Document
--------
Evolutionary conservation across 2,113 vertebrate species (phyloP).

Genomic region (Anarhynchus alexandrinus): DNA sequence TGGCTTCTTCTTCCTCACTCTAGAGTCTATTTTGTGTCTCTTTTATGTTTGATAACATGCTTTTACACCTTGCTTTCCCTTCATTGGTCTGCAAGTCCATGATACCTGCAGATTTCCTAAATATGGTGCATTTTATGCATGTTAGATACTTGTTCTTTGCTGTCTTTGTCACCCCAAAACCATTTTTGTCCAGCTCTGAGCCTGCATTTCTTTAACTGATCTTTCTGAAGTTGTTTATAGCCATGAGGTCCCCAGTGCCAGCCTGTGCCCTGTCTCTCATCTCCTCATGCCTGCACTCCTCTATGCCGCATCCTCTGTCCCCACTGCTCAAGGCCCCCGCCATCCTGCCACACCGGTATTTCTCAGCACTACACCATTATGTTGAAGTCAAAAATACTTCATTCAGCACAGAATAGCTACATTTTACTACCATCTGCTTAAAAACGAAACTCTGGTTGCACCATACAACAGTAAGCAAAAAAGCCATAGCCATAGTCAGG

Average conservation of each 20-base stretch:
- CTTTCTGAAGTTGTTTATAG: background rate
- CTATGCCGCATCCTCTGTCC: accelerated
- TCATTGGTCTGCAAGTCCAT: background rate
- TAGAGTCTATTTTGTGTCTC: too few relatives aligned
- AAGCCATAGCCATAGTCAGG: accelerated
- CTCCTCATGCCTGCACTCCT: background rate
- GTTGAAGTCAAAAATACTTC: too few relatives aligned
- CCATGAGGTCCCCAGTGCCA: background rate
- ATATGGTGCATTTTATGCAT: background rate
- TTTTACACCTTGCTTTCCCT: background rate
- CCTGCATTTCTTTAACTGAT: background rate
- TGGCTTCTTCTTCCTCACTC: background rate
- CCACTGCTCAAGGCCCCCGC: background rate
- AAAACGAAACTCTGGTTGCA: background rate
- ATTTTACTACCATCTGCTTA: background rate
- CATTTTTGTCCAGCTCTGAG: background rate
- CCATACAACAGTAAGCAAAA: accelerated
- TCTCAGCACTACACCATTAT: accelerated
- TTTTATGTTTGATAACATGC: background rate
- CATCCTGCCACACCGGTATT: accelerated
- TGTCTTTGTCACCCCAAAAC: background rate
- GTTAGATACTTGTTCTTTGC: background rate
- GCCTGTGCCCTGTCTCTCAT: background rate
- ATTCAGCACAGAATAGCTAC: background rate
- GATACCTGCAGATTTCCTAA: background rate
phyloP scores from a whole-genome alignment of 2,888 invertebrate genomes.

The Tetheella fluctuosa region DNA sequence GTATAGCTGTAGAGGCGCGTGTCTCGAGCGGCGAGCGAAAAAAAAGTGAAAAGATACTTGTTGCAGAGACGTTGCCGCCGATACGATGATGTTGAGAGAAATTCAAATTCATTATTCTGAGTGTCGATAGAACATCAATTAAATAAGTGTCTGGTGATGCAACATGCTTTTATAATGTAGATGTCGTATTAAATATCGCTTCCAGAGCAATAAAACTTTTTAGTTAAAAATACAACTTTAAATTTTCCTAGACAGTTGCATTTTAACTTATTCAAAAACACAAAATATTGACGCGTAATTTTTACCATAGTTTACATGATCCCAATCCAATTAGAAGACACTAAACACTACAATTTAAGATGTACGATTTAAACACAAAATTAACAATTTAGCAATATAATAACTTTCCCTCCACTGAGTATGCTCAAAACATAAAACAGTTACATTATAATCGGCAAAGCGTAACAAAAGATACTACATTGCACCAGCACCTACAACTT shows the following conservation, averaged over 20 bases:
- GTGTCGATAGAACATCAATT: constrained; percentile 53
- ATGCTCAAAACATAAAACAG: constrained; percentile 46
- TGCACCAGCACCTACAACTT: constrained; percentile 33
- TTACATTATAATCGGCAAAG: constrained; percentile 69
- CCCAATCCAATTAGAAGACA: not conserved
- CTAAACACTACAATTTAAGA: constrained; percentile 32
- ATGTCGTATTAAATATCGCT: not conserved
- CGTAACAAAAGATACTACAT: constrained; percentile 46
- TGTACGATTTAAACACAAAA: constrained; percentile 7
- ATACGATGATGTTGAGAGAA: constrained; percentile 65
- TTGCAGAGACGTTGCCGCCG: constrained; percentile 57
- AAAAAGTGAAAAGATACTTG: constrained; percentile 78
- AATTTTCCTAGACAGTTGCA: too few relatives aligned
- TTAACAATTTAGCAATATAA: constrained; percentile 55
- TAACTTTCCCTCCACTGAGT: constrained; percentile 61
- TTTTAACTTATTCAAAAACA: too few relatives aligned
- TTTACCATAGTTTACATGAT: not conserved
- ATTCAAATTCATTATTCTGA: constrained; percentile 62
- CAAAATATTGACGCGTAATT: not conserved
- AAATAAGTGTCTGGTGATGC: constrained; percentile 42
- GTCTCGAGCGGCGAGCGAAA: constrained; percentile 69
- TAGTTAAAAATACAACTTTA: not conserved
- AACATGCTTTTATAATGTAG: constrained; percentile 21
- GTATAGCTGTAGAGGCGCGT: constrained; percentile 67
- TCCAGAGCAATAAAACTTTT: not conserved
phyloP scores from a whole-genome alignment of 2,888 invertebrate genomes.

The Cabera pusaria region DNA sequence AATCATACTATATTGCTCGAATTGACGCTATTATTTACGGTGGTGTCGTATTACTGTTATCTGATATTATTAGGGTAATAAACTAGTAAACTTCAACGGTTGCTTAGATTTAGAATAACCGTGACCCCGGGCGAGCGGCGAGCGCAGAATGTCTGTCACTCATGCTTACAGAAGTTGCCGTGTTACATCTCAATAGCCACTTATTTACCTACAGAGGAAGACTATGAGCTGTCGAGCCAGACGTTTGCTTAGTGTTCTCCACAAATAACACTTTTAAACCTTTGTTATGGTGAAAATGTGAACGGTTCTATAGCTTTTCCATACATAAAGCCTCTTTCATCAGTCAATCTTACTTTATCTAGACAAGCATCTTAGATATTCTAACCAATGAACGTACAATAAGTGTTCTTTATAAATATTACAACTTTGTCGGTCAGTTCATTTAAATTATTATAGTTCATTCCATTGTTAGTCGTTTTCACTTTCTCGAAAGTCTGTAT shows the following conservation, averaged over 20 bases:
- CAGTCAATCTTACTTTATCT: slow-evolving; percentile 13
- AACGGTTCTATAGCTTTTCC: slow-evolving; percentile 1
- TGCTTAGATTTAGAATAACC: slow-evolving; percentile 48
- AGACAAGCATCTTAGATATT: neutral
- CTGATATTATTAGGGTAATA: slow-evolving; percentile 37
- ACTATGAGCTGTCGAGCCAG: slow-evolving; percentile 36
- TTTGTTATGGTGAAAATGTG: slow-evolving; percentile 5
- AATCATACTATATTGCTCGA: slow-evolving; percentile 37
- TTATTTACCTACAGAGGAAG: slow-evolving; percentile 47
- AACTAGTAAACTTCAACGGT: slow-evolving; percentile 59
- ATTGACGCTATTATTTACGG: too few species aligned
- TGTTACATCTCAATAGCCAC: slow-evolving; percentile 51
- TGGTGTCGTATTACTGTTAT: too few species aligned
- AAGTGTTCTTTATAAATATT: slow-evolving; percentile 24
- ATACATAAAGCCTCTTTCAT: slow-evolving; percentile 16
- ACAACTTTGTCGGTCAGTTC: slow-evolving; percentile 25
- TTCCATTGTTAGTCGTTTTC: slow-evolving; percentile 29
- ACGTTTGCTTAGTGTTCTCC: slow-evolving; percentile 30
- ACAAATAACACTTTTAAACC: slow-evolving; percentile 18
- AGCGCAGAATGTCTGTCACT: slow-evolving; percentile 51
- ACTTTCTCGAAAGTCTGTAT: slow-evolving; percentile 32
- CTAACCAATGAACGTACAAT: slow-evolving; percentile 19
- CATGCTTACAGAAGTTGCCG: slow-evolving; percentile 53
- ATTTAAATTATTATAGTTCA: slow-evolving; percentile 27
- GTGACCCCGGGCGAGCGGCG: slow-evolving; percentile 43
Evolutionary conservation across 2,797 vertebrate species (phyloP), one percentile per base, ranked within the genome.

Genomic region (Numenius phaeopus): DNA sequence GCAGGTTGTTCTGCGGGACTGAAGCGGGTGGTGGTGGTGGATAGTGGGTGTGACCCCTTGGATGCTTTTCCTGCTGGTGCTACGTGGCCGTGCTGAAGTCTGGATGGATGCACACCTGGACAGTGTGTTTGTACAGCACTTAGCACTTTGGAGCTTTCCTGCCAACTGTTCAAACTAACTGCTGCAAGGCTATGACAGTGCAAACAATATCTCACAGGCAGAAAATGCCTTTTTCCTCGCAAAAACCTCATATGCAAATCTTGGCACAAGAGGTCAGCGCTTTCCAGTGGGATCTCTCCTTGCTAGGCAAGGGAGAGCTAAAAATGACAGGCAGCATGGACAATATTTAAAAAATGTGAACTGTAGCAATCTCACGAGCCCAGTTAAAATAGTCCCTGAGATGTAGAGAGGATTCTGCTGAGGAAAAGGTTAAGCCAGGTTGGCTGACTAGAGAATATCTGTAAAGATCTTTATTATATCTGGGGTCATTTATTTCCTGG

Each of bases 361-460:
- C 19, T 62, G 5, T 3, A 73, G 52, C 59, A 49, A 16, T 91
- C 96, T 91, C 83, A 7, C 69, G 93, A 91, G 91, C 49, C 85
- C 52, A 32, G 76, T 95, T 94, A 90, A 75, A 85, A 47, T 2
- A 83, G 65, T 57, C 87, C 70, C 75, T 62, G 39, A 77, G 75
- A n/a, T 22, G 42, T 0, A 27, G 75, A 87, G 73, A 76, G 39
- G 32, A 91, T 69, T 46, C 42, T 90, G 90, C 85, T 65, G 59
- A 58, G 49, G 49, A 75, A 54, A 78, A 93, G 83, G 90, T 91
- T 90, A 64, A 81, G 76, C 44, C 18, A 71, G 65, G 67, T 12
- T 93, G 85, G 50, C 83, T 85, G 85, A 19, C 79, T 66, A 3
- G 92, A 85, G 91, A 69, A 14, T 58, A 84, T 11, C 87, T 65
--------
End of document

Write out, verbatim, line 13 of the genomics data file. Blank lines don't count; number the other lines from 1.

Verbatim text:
- TTTTACACCTTGCTTTCCCT: background rate